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Will we stand up for justice?

Eleven per cent of those interviewed in Delhi said they would not stand witness even if they were a witness to a crime, reports Tushar Srivastava.

india Updated: Jan 01, 2007 03:14 IST

Have convictions in the high-profile Jessica Lall and Priyadarshini Mattoo cases this year given the Delhiites more confidence to stand up for justice? According to the Cfore opinion poll, 36 per cent of those interviewed in Delhi said they would stand witness in court if present at the scene of crime, while 38 per cent said they would do so in accident cases.

The Hindustan Times sought response to these results from some of the prominent Delhiites involved in legal battles. While socialite Bina Ramani, who turned out to be the ‘star witness’ in the Jessica Lall case, said “it is a heartbreak to know that only such a small section is willing to stand up,” others like Neelam Katara, whose son Nitish Katara was killed in 2002, think it is a good sign as a “couple of months ago we did not know whether even these many would have had the will to depose.”

Surprisingly, even in Patna more people are willing to stand up against a wrong. Against 36 per cent Delhiites, 42 per cent in Mumbai and Patna said they would stand witness in court. In Kolkata, however, only 34 per cent of the respondents said they were willing to depose in court, while in Chennai only 26 per cent said so.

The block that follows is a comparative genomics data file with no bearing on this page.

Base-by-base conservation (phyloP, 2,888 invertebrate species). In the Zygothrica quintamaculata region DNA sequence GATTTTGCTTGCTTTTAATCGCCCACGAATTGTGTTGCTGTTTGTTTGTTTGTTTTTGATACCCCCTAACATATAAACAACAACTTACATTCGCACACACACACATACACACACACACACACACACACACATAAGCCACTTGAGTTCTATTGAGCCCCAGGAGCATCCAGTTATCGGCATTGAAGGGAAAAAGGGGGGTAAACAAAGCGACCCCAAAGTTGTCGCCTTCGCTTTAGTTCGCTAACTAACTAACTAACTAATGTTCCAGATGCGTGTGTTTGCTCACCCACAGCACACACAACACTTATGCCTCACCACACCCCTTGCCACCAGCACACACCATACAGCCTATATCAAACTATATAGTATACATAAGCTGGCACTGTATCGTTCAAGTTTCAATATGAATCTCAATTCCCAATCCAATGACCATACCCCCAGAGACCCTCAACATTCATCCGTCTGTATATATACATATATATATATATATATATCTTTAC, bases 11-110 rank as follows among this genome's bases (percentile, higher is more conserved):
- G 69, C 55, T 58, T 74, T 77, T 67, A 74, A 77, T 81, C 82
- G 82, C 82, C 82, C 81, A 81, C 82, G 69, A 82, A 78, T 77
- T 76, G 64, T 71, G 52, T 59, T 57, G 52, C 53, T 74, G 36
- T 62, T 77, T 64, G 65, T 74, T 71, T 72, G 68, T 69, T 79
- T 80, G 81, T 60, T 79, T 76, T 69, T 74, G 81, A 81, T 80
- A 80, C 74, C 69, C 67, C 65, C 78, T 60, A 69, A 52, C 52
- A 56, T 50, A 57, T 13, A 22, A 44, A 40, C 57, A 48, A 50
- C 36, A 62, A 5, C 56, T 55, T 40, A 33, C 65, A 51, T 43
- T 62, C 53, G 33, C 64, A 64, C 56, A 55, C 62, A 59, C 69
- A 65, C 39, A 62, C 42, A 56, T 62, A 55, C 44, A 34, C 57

Eleven per cent of those interviewed in Delhi said they would not stand witness even if they were a witness to a crime. In Mumbai, 17 per cent said they would not depose in court while in Chennai 18 per cent said so.

“The truth is that nobody wants to stick his/her neck out. Unless it is a member of the family or a really close friend who is determined and has got nerves of steel, no one comes forward. Even in cases of accident, people are not willing to help out. They just stand watch,” said Sabrina Lall, who led the fight to bring the guilty to book in her sister Jessica’s murder case. “It’s a different thing to say that you would help but actually not many do so,” she added.

Sabrina may sound cynical, but she welcomed the survey results. “It’s a good thing that these many people are willing to depose,” she said.

Ramani, however, said she was disappointed with the results. “Everyone and anyone who is witness to a crime should depose. How can people who are witness to a crime say no and live with it all their lives? Why are they being so dishonest?” Ramani asked.

Maybe because of potential harassment. After all, 15 per cent respondents in Delhi said that they would avoid deposing in court because of potential harassment. To this Ramani said, “I was put in jail for telling the truth. I have been through the worst kind of harassment. But I thank the judiciary who watched what was going on and did a lot. The police have to be answerable for their acts.”

Katara, on the other hand, finds the results encouraging. The situation, according to her, has changed as people have seen how their deposition can change the course of a case. “Justice should be delivered quickly. We need to have laws that protect those who depose,” Katara added.

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First Published: Jan 01, 2007 03:14 IST